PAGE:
|Yes, when I get stressed, I basically|
turn into Tweak from Southpark.
When I was in grad school I had a number of different hobbies, some short-lived, some not, that let me escape from the grad school, homework (when I still had classes), research, and academia in general. Due to my self-diagnosed hobby A.D.D., the assortment of things I used as creative outlets and general stress relievers was pretty varied. Here's a list of three things I did (and may still do from time to time), along with the reasons I found them to be enjoyable, and things to consider if you wanted to take any of these up in the future.
|This is why I hate swimming.|
My wife and I took up kayaking after her parents took us kayaking a couple times during a summer visit. While I am not a strong swimmer, and generally am terrified of swimming in natural bodies of water (holla back if you saw Jaws as a six year old as well!), I found I actually enjoyed floating on top of the water, and being able to easily control where the kayak went.
The best part of kayaking, I think, is being forced to go out into nature and actually do something. Kayaking gets you out of the house, let's you see and explore the natural surroundings in your area, and is very relaxing. Note that I am not talking about whitewater kayaking, which requires a helmet, fast moving water, an updated will, and the ability to not freak the f*ck out when you flip over and are strapped into your death trap of a boat. I don't think I would find that relaxing, and since I'm allergic to drowning, I don't think I'll be trying it anytime soon. Rather, I'm talking about kayaking on slow moving rivers and calm lakes.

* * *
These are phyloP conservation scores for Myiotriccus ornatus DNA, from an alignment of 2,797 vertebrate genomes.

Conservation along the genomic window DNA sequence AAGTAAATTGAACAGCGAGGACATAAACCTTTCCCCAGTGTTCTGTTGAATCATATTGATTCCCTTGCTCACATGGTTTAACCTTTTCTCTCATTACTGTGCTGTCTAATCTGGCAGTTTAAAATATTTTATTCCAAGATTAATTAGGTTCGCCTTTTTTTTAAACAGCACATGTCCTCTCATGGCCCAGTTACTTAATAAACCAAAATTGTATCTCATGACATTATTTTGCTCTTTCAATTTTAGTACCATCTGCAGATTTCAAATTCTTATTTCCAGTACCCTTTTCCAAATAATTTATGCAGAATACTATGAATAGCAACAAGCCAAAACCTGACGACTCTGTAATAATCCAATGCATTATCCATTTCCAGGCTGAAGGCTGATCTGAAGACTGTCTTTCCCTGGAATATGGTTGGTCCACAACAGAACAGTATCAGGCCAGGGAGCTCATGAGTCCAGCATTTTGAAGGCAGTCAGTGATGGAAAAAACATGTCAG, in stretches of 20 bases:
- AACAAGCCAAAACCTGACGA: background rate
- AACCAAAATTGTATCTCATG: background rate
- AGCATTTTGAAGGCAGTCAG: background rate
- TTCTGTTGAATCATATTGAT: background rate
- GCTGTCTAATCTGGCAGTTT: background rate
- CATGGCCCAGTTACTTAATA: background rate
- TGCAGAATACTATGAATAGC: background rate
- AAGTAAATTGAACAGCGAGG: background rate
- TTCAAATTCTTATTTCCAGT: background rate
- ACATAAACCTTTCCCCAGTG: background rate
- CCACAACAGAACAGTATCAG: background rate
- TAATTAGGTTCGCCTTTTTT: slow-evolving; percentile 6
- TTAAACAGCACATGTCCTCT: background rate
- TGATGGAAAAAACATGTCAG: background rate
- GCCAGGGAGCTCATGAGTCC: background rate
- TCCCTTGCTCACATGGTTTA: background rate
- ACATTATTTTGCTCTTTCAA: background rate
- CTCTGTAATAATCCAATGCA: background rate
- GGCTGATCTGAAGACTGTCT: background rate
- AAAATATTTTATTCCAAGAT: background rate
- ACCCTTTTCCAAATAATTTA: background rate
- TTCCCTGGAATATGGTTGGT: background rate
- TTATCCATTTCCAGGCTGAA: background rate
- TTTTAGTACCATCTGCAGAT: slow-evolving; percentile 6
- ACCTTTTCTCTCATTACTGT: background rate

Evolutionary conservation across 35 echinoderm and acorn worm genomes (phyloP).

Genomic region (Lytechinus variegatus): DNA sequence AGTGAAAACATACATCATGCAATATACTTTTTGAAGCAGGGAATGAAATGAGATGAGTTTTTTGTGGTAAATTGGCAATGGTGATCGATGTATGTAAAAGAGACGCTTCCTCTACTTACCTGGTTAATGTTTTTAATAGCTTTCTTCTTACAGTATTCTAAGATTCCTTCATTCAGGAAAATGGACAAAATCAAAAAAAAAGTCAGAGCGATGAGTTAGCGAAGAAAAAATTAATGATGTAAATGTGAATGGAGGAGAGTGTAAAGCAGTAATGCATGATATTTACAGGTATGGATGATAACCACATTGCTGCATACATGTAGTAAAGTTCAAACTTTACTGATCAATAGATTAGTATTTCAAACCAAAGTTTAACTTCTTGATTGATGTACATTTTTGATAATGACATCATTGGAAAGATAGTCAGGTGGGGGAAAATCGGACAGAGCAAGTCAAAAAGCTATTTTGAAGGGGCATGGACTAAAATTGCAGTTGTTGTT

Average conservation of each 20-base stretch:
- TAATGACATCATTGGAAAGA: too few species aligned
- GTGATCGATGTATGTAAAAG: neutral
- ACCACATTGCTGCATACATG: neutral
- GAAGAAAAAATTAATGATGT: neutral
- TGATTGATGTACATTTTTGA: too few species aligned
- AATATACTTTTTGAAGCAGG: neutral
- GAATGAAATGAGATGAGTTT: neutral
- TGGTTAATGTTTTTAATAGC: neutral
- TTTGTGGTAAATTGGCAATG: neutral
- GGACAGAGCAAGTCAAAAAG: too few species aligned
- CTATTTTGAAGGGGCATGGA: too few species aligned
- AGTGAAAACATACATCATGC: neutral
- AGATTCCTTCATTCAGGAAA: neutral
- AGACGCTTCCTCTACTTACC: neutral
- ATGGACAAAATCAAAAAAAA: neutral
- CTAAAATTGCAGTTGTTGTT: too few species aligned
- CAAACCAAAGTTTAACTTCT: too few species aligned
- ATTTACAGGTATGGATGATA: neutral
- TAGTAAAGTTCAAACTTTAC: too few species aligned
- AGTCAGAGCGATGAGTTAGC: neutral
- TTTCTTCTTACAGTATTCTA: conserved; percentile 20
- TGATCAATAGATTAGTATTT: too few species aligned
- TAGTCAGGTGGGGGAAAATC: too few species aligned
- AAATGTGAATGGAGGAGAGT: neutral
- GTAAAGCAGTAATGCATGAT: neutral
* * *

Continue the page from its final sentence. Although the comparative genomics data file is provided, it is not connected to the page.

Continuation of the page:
|Yeah... not this kind of kayaking...|
Kayaking has pretty high startup costs, especially if you want to buy your equipment and not rent it every time from someplace like L.L. Bean (which gets expensive quickly anyway). A good entry level kayak will start at about $250, and you'll need a paddle ($50), a life vest ($25+), a carrier of some type for your vehicle ($50-$200), associated straps and ropes ($25), and things like dry bags ($10-$30) and other accessories. It will probably cost at least $500 to get into kayaking (per person, if you go in as a couple like my wife and I did). The nice thing is once you've bought your stuff, the actual kayaking trips will be virtually free, minus gas to drive places and maybe admission to state parks.
My friend Matt convinced me during my first year in the Ph.D. program to join him for an iaido class. His sales pitch was basically "Do you like swords? You get to swing them around in Iaido." Since I do, in fact, like swords, and wanted to swing them around without someone calling the po-po, I decided to give it a try.
|Thanks to Iaido, I can theoretically|
defend myself in this situation.
Very useful on the college campus.
|Iaido is like this, but with |
more 'wooshing' sounds
The worst part is probably that it requires constant training if you want to be any good at it. It's not really something you can pick up for the month, put down for six months, and pick back up for a month. Like any martial art, to learn Iaido you likely need to find a school to join (run by a sensei), attend regularly, pay school dues, and practice outside of class.